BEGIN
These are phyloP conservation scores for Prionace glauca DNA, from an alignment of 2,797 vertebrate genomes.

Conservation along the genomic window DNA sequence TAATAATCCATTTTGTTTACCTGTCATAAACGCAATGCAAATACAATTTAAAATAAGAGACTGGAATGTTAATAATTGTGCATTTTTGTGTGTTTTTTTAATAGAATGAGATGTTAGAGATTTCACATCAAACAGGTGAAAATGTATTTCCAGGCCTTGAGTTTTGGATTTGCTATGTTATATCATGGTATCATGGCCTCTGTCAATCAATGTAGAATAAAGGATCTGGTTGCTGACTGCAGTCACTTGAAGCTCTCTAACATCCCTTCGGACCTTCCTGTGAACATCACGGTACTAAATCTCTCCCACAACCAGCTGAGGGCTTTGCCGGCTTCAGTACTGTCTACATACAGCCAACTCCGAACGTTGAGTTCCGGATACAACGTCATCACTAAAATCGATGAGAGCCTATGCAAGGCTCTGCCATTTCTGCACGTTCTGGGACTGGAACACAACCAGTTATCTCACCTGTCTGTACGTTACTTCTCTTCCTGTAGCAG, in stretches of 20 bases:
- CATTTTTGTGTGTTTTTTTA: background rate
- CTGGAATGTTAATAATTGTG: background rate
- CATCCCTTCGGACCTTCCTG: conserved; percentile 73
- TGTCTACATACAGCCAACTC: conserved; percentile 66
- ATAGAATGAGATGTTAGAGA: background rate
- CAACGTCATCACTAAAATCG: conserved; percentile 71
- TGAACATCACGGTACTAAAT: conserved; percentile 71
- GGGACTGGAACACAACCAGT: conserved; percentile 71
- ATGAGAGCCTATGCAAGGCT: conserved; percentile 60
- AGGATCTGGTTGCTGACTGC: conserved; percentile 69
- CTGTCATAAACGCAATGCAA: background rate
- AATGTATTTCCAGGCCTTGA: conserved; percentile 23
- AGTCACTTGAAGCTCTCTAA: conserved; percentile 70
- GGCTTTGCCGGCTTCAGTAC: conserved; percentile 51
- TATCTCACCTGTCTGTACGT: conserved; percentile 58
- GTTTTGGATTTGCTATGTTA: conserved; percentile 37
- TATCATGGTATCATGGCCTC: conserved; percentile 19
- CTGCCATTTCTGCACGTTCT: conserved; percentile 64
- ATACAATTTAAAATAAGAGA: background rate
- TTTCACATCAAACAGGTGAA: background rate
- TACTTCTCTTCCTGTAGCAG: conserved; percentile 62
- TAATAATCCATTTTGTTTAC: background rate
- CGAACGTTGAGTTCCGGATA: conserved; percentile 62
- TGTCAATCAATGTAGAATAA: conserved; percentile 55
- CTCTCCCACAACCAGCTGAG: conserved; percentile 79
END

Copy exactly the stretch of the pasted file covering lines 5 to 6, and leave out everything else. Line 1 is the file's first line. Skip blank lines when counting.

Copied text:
- CATCCCTTCGGACCTTCCTG: conserved; percentile 73
- TGTCTACATACAGCCAACTC: conserved; percentile 66